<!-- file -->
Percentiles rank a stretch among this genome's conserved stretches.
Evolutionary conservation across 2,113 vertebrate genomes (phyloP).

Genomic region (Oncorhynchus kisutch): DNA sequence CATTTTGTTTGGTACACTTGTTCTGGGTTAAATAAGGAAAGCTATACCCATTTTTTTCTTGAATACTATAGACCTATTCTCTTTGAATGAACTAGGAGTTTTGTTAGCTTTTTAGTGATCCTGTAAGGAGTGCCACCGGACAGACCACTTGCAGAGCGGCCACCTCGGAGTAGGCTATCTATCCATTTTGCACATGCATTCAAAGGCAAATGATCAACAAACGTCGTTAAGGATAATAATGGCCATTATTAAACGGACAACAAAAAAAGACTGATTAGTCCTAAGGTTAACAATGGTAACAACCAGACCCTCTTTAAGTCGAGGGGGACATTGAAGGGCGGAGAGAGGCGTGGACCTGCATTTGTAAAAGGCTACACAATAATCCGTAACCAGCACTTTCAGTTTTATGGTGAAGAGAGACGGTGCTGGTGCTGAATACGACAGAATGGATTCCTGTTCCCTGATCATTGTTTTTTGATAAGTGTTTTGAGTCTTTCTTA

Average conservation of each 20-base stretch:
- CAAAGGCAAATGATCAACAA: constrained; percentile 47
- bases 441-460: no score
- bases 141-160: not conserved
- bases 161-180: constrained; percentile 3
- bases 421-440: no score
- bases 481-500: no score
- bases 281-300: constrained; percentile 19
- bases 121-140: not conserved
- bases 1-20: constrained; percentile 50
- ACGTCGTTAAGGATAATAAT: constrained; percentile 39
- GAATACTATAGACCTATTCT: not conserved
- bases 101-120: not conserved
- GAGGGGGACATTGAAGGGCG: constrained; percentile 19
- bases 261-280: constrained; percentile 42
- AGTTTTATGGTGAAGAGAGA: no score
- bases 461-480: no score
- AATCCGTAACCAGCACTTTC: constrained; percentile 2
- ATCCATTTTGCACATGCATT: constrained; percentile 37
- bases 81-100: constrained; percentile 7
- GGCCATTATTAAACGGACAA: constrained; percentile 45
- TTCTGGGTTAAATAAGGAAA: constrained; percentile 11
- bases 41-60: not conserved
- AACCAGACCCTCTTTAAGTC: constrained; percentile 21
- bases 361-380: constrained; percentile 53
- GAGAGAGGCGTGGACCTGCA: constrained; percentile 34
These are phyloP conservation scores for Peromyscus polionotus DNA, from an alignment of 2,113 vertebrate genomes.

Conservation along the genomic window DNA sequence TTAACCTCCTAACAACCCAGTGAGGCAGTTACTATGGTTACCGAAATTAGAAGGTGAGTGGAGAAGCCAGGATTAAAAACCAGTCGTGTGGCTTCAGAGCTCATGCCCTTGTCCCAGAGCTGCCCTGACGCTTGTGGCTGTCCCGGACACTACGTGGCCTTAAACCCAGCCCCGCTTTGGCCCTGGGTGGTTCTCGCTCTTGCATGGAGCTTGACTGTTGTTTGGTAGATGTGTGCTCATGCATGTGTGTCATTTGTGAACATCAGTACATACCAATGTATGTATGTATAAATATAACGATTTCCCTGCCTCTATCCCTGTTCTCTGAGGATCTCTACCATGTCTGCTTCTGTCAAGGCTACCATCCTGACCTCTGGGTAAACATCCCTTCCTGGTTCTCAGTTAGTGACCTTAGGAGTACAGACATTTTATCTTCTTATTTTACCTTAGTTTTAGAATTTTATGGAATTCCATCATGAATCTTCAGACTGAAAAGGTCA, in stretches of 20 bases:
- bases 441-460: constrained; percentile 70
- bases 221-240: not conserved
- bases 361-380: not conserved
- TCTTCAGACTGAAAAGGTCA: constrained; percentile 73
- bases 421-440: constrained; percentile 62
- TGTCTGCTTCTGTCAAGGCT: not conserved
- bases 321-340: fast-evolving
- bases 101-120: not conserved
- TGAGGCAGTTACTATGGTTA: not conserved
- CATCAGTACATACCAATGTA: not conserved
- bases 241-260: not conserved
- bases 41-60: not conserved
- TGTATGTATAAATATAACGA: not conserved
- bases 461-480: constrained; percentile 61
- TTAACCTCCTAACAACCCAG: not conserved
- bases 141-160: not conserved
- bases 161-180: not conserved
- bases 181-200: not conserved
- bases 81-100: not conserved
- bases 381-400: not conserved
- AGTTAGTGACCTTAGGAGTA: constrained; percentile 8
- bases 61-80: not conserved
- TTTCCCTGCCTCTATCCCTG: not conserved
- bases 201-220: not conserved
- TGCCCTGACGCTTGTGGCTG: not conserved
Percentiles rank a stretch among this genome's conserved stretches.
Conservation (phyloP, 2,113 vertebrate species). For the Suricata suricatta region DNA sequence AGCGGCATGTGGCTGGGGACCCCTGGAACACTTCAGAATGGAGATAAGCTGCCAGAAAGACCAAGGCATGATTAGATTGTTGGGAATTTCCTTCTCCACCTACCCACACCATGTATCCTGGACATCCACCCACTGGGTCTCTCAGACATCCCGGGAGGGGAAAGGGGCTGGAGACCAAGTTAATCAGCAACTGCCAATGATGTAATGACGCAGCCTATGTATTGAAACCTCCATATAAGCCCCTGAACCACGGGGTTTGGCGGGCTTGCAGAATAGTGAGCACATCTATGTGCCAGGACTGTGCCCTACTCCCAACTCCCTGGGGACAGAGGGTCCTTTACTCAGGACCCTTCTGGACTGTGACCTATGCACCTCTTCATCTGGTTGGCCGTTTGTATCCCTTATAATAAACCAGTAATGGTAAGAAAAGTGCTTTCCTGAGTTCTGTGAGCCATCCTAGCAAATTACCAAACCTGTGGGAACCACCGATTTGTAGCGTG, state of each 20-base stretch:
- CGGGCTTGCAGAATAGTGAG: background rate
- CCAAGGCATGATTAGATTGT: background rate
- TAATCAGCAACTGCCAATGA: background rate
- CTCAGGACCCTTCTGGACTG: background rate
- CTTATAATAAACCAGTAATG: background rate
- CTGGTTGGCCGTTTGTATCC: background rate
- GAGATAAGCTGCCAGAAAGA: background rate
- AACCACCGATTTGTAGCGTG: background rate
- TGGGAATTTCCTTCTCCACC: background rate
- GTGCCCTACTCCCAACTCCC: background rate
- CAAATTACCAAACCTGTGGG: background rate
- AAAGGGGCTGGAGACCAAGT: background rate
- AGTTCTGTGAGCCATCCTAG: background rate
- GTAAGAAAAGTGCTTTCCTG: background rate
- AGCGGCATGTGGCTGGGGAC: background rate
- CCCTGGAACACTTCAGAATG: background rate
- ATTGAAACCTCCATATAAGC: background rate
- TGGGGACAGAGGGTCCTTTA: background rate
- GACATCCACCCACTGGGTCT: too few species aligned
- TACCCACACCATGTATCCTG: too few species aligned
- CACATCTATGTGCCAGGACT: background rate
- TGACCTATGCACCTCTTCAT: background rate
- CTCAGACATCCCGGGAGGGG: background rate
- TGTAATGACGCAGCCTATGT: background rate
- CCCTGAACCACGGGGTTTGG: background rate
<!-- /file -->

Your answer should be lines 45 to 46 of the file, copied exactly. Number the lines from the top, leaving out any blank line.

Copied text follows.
- bases 461-480: constrained; percentile 61
- TTAACCTCCTAACAACCCAG: not conserved